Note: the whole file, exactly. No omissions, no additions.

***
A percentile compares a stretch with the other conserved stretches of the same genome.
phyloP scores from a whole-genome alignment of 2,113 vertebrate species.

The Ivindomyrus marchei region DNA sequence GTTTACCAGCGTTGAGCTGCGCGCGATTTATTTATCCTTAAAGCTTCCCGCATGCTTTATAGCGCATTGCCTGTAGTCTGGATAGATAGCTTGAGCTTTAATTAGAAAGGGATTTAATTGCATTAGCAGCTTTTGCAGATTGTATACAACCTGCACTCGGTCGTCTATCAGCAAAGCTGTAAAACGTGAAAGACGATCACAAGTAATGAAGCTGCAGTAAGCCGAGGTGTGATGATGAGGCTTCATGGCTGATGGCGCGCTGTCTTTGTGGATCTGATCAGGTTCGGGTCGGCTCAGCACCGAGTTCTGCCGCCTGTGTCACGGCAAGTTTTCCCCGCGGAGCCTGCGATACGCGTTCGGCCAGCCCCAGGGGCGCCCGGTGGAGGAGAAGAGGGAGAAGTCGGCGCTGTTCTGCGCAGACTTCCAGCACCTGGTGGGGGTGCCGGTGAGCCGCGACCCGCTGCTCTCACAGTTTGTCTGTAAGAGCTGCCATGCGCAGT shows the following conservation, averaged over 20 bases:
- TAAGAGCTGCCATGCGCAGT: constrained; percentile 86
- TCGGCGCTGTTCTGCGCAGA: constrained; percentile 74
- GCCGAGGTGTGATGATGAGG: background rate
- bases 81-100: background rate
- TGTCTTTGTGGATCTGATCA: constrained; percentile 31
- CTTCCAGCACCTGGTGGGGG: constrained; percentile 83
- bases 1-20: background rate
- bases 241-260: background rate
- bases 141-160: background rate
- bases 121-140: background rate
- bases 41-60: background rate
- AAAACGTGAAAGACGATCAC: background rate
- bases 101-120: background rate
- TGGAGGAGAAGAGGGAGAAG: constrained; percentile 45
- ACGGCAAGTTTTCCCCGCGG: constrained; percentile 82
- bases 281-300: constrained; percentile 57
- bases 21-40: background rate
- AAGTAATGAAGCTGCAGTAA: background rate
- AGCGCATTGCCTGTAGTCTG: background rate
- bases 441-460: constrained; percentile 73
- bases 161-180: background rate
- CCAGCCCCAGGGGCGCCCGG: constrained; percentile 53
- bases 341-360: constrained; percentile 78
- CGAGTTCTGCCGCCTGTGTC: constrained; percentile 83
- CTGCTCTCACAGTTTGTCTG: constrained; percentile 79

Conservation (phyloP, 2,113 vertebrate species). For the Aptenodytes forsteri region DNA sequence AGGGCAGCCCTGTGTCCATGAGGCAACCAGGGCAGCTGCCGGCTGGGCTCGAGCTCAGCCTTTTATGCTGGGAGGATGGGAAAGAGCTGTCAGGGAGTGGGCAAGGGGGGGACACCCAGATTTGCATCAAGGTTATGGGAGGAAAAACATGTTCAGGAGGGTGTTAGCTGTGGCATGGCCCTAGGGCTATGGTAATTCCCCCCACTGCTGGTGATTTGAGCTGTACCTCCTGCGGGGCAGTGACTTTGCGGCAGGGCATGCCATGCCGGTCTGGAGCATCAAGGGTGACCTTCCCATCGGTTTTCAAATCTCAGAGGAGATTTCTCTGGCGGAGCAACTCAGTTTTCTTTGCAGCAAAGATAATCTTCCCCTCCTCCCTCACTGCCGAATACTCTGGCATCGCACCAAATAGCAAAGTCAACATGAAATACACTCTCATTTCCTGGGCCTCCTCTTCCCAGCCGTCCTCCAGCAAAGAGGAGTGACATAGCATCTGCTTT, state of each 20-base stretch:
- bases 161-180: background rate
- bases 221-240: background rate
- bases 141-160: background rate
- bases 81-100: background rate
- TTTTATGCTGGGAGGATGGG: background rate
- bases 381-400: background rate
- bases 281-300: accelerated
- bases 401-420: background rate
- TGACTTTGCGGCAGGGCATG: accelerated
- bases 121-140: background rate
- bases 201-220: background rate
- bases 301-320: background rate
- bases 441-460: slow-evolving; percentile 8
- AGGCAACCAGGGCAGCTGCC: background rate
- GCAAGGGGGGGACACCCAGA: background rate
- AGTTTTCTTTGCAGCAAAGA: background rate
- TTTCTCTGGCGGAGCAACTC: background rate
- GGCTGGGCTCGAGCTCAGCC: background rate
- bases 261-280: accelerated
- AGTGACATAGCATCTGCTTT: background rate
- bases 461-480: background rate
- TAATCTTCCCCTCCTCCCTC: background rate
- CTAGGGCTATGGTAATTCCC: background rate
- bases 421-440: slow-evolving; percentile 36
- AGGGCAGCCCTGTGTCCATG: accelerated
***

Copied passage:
A percentile compares a stretch with the other conserved stretches of the same genome.
phyloP scores from a whole-genome alignment of 2,113 vertebrate species.

The Ivindomyrus marchei region DNA sequence GTTTACCAGCGTTGAGCTGCGCGCGATTTATTTATCCTTAAAGCTTCCCGCATGCTTTATAGCGCATTGCCTGTAGTCTGGATAGATAGCTTGAGCTTTAATTAGAAAGGGATTTAATTGCATTAGCAGCTTTTGCAGATTGTATACAACCTGCACTCGGTCGTCTATCAGCAAAGCTGTAAAACGTGAAAGACGATCACAAGTAATGAAGCTGCAGTAAGCCGAGGTGTGATGATGAGGCTTCATGGCTGATGGCGCGCTGTCTTTGTGGATCTGATCAGGTTCGGGTCGGCTCAGCACCGAGTTCTGCCGCCTGTGTCACGGCAAGTTTTCCCCGCGGAGCCTGCGATACGCGTTCGGCCAGCCCCAGGGGCGCCCGGTGGAGGAGAAGAGGGAGAAGTCGGCGCTGTTCTGCGCAGACTTCCAGCACCTGGTGGGGGTGCCGGTGAGCCGCGACCCGCTGCTCTCACAGTTTGTCTGTAAGAGCTGCCATGCGCAGT shows the following conservation, averaged over 20 bases:
- TAAGAGCTGCCATGCGCAGT: constrained; percentile 86
- TCGGCGCTGTTCTGCGCAGA: constrained; percentile 74
- GCCGAGGTGTGATGATGAGG: background rate
- bases 81-100: background rate
- TGTCTTTGTGGATCTGATCA: constrained; percentile 31
- CTTCCAGCACCTGGTGGGGG: constrained; percentile 83
- bases 1-20: background rate
- bases 241-260: background rate
- bases 141-160: background rate
- bases 121-140: background rate
- bases 41-60: background rate
- AAAACGTGAAAGACGATCAC: background rate
- bases 101-120: background rate
- TGGAGGAGAAGAGGGAGAAG: constrained; percentile 45
- ACGGCAAGTTTTCCCCGCGG: constrained; percentile 82
- bases 281-300: constrained; percentile 57
- bases 21-40: background rate
- AAGTAATGAAGCTGCAGTAA: background rate
- AGCGCATTGCCTGTAGTCTG: background rate
- bases 441-460: constrained; percentile 73
- bases 161-180: background rate
- CCAGCCCCAGGGGCGCCCGG: constrained; percentile 53
- bases 341-360: constrained; percentile 78
- CGAGTTCTGCCGCCTGTGTC: constrained; percentile 83
- CTGCTCTCACAGTTTGTCTG: constrained; percentile 79

Conservation (phyloP, 2,113 vertebrate species). For the Aptenodytes forsteri region DNA sequence AGGGCAGCCCTGTGTCCATGAGGCAACCAGGGCAGCTGCCGGCTGGGCTCGAGCTCAGCCTTTTATGCTGGGAGGATGGGAAAGAGCTGTCAGGGAGTGGGCAAGGGGGGGACACCCAGATTTGCATCAAGGTTATGGGAGGAAAAACATGTTCAGGAGGGTGTTAGCTGTGGCATGGCCCTAGGGCTATGGTAATTCCCCCCACTGCTGGTGATTTGAGCTGTACCTCCTGCGGGGCAGTGACTTTGCGGCAGGGCATGCCATGCCGGTCTGGAGCATCAAGGGTGACCTTCCCATCGGTTTTCAAATCTCAGAGGAGATTTCTCTGGCGGAGCAACTCAGTTTTCTTTGCAGCAAAGATAATCTTCCCCTCCTCCCTCACTGCCGAATACTCTGGCATCGCACCAAATAGCAAAGTCAACATGAAATACACTCTCATTTCCTGGGCCTCCTCTTCCCAGCCGTCCTCCAGCAAAGAGGAGTGACATAGCATCTGCTTT, state of each 20-base stretch:
- bases 161-180: background rate
- bases 221-240: background rate
- bases 141-160: background rate
- bases 81-100: background rate
- TTTTATGCTGGGAGGATGGG: background rate
- bases 381-400: background rate
- bases 281-300: accelerated
- bases 401-420: background rate
- TGACTTTGCGGCAGGGCATG: accelerated
- bases 121-140: background rate
- bases 201-220: background rate
- bases 301-320: background rate
- bases 441-460: slow-evolving; percentile 8
- AGGCAACCAGGGCAGCTGCC: background rate
- GCAAGGGGGGGACACCCAGA: background rate
- AGTTTTCTTTGCAGCAAAGA: background rate
- TTTCTCTGGCGGAGCAACTC: background rate
- GGCTGGGCTCGAGCTCAGCC: background rate
- bases 261-280: accelerated
- AGTGACATAGCATCTGCTTT: background rate
- bases 461-480: background rate
- TAATCTTCCCCTCCTCCCTC: background rate
- CTAGGGCTATGGTAATTCCC: background rate
- bases 421-440: slow-evolving; percentile 36
- AGGGCAGCCCTGTGTCCATG: accelerated